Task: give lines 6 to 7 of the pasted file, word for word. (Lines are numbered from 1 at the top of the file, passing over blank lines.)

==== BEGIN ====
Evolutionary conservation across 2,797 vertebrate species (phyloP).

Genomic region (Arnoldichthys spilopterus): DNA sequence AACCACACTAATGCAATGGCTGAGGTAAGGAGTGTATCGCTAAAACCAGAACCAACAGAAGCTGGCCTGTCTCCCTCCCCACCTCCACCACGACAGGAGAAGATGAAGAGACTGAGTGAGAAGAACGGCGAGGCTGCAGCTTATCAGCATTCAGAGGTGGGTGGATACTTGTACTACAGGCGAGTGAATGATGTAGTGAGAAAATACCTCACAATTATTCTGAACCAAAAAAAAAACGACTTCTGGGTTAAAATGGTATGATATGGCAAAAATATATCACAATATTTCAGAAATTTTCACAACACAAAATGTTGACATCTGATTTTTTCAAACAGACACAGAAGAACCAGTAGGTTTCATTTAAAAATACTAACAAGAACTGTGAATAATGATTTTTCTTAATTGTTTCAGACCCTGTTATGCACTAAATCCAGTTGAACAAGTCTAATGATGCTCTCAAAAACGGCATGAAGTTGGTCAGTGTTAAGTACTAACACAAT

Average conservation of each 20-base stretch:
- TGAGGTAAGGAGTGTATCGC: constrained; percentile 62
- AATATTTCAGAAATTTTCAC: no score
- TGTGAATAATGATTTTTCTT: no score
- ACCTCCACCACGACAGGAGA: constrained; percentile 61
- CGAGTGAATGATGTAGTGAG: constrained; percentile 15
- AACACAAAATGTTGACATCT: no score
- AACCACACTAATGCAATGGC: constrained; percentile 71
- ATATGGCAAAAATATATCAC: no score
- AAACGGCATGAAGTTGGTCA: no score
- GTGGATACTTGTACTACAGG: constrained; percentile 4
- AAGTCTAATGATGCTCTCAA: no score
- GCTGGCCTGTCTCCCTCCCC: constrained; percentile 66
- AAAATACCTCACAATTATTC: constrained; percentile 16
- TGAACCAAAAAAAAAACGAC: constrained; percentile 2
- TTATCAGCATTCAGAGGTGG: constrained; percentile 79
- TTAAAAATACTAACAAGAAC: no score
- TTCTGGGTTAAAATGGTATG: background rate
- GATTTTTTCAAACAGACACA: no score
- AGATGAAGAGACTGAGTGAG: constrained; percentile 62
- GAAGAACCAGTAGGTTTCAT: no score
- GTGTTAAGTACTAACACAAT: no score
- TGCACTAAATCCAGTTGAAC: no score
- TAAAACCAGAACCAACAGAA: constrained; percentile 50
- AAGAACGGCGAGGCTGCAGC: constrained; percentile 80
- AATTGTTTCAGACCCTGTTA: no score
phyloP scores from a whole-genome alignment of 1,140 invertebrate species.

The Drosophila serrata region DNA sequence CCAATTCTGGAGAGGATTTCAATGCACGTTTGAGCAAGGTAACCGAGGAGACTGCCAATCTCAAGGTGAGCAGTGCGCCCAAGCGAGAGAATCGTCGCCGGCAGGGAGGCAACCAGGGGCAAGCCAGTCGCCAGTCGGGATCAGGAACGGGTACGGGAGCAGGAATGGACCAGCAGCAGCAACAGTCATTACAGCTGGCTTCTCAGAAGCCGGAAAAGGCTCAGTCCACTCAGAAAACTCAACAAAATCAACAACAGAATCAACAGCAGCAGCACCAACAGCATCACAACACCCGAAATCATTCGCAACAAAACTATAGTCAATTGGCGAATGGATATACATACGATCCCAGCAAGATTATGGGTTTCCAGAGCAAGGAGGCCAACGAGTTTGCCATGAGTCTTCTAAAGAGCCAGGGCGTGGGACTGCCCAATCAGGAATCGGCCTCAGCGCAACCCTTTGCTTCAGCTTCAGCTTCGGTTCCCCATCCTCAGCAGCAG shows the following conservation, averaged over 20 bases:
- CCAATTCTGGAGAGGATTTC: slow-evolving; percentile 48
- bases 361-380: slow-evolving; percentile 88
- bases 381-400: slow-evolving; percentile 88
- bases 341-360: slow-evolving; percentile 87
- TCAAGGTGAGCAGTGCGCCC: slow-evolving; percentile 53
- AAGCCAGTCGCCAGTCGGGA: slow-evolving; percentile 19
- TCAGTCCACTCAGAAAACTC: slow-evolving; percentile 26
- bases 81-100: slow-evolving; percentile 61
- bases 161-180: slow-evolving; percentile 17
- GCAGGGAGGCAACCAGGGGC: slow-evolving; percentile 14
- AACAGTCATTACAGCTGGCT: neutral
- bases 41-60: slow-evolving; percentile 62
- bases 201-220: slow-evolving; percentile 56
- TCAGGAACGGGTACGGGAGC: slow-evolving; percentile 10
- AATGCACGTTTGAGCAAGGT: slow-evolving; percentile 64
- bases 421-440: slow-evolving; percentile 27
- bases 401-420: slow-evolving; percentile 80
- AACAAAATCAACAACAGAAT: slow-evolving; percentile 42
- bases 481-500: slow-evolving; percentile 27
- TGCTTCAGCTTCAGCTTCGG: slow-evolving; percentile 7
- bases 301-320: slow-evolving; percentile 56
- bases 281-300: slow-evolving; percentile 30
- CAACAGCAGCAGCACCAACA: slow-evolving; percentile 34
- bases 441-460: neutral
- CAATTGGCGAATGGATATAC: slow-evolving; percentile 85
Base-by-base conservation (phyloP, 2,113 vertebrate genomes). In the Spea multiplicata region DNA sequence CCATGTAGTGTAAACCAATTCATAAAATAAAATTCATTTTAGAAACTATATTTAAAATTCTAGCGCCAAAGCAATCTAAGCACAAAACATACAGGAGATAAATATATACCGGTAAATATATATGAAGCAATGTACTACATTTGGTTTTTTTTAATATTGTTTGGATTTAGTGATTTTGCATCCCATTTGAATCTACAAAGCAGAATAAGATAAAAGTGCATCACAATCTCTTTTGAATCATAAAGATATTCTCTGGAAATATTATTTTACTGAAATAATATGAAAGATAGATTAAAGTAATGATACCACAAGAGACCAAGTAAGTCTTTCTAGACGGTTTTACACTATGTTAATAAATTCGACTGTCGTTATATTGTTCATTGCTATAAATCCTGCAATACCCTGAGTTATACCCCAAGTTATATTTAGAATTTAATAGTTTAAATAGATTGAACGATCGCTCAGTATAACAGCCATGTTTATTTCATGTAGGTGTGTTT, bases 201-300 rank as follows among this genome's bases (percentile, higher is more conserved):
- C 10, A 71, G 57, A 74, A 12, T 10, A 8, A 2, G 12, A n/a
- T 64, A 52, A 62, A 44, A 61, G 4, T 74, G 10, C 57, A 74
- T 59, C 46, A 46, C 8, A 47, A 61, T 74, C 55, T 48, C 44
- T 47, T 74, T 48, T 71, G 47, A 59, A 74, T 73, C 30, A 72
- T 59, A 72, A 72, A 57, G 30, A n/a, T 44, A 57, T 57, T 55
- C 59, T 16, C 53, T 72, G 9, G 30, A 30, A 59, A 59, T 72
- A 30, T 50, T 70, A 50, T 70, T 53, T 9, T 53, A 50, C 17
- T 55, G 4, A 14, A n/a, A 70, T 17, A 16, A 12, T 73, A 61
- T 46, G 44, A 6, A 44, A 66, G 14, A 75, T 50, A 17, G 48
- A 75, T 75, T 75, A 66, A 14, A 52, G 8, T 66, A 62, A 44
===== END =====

- TGTGAATAATGATTTTTCTT: no score
- ACCTCCACCACGACAGGAGA: constrained; percentile 61